Extension's National Framework for Health Equity

H E A L TH E QU I T Y A S A CO R E TH EM E

When a group experiences sub-optimal health because of policies, practices, or conditions that are preventable, unfair or unjust, the deleterious effects on those groups are referred to as health inequities.

Long-standing inequities, including some that have been introduced and promulgated by federal, state, and local policies, have put some population groups at increased risk of experiencing illnesses, having worse outcomes when they do get sick, and worse overall health. The National Academies of Sciences (2017) defines structurally-driven health disparities as those brought about by “the dimensions of social identity and location that organize or structure differential access to opportunities for health including race, ethnicity, gender, employment and

socioeconomic status, disability and immigration status, geography, and more. ”

Fortunately, many of these inequities are remediable. When a society is committed to health equity as a common value, people work together to ensure that everyone, regardless of race, neighborhood, or financial status, has fair and equal access to a healthy community of opportunity (PolicyLink, 2020). Extension is well positioned to serve as a catalyst for community-based efforts to address inequities. Doing so, however, will requ ire a shift in Extension’s strategic direction, but it is one that is long overdue and one that is critical to continue growing Extension’s role in community health prevention and promotion. This new direction will require greater flexibility in the traditional Cooperative Extension model, with greater ability to see and do our work differently than in the past. The 2014 Framework acknowledged the importance of equity in shaping the health and well-being of individuals and communities but did not name it as a focus area for Extension’s health related work. By naming health equity as a core theme, Cooperative Extension moves from treating equity issues as an unfortunate contextual given to actively addressing the conditions that create them.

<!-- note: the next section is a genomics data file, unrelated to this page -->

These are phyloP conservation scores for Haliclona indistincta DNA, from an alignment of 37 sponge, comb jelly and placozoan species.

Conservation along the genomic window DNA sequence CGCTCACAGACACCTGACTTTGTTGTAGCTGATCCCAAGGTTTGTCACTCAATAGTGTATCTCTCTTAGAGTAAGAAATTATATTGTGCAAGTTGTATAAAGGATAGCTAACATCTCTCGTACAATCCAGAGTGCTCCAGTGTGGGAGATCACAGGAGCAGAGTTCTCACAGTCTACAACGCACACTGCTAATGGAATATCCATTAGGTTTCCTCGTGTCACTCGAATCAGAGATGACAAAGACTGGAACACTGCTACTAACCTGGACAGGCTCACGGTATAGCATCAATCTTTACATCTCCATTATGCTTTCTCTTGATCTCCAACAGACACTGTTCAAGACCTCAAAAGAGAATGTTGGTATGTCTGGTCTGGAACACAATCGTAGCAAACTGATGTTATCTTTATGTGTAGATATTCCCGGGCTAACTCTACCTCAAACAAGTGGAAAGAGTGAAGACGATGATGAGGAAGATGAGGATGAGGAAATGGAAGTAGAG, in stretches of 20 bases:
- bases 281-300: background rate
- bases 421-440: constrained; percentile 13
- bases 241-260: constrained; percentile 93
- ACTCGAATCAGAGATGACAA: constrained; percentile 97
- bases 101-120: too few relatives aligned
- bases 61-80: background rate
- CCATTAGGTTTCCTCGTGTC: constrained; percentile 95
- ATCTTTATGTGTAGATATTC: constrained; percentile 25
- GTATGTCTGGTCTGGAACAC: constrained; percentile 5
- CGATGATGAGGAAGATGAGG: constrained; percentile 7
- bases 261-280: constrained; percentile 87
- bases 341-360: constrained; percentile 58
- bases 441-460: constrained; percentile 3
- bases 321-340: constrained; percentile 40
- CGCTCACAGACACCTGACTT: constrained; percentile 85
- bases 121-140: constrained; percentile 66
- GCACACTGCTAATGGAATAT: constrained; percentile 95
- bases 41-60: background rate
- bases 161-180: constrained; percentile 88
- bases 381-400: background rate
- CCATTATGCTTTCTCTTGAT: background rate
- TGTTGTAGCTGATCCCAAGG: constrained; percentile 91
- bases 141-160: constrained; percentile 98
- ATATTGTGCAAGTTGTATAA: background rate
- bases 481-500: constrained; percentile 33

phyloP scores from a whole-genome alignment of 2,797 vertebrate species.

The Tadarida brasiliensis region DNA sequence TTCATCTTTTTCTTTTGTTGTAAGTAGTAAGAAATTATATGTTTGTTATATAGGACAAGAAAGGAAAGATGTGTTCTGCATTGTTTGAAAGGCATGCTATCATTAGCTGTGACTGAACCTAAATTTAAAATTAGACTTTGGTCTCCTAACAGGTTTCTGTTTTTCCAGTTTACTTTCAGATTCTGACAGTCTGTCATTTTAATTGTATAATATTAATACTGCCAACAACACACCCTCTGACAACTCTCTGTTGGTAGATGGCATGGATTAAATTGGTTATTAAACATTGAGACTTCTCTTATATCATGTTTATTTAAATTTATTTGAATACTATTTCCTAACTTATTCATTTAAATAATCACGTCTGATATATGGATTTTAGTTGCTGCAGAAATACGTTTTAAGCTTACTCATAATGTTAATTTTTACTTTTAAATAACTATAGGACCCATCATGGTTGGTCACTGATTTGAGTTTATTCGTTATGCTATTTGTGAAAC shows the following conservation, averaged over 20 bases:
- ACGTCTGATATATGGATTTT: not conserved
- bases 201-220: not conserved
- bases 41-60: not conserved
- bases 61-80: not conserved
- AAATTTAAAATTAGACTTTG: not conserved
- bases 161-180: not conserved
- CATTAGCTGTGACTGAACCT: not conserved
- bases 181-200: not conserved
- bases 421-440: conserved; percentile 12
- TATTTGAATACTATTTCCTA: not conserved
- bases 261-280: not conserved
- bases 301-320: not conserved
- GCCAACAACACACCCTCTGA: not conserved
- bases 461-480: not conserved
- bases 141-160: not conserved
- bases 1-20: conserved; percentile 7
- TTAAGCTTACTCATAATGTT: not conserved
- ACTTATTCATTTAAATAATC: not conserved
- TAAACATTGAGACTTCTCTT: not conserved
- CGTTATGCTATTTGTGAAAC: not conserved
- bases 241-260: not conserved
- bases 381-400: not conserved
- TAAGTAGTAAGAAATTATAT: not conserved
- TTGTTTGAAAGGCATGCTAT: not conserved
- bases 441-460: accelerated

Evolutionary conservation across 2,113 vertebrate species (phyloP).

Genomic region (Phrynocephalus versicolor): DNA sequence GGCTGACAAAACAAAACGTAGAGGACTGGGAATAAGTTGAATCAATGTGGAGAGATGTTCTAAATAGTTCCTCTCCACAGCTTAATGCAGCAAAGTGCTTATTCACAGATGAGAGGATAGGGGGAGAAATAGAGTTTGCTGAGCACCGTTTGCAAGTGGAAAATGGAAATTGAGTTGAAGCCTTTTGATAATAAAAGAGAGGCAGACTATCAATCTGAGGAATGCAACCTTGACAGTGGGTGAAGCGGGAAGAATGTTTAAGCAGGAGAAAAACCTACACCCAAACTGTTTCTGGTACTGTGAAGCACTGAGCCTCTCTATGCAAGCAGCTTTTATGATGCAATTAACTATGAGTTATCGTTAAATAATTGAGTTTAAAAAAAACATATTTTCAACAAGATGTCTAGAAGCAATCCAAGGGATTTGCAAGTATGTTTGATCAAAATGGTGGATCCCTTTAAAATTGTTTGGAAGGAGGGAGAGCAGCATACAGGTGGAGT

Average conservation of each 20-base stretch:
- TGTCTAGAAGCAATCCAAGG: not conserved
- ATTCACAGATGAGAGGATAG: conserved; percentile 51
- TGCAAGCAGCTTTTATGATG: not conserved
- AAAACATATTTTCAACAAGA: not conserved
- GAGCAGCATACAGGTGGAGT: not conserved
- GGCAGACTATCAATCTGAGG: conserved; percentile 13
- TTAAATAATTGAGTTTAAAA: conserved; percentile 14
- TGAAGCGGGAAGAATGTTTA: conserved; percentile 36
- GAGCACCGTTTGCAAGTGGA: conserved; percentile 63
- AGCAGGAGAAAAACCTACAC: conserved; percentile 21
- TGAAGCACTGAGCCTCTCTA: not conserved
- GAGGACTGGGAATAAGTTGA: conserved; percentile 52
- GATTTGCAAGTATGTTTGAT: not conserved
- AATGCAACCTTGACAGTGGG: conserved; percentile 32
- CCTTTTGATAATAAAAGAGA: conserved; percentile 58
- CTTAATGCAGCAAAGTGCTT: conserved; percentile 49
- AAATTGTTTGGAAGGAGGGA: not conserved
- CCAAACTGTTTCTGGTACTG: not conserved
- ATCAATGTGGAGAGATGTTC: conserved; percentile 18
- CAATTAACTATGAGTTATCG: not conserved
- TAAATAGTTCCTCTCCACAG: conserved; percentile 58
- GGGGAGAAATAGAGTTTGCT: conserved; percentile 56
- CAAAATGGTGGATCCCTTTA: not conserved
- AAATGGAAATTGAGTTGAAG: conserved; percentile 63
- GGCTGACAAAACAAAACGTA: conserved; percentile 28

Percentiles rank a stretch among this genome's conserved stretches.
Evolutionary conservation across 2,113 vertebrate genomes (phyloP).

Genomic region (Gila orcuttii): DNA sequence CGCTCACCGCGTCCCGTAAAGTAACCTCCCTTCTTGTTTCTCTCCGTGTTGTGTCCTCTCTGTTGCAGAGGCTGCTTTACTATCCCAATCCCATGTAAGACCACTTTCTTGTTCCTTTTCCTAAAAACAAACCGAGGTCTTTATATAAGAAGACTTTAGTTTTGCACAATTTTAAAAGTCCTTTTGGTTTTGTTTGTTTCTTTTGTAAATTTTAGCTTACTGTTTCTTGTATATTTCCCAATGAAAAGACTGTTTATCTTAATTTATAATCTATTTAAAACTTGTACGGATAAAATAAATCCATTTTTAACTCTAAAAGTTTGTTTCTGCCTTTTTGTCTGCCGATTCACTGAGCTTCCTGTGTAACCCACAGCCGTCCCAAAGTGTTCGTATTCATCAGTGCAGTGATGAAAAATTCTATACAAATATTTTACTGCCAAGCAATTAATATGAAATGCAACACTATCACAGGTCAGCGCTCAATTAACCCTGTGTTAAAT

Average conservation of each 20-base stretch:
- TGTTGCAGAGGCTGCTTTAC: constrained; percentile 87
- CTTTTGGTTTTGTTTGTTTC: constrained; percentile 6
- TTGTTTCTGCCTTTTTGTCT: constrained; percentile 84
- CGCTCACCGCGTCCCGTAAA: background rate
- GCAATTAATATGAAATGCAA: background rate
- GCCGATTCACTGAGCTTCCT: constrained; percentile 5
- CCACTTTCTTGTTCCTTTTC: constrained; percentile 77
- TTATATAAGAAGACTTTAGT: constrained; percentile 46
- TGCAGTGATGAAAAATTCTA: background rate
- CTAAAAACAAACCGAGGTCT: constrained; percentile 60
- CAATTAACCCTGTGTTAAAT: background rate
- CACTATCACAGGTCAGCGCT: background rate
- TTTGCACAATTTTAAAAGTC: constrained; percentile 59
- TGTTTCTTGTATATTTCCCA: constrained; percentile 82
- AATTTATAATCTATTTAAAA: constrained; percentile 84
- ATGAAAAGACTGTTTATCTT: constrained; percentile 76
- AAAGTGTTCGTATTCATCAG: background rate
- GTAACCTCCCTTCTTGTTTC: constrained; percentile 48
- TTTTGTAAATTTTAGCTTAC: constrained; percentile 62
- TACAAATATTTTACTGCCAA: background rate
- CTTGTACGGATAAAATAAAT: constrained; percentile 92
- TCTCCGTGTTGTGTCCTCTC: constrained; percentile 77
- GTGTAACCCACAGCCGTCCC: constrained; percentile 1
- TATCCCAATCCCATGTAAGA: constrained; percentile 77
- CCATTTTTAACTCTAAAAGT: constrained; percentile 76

“ Extension is well positioned to serve as a catalyst for community-based efforts to address inequities. Doing so, however, will require a shift in Extension’s strategic direction, but it is one that is long overdue and one that is critical to continue growi ng Extension’s role in community health prevention and promotion. This new direction will require greater flexibility in the traditional Cooperative Extension model, with greater ability to see and do our work differently than in the past.”

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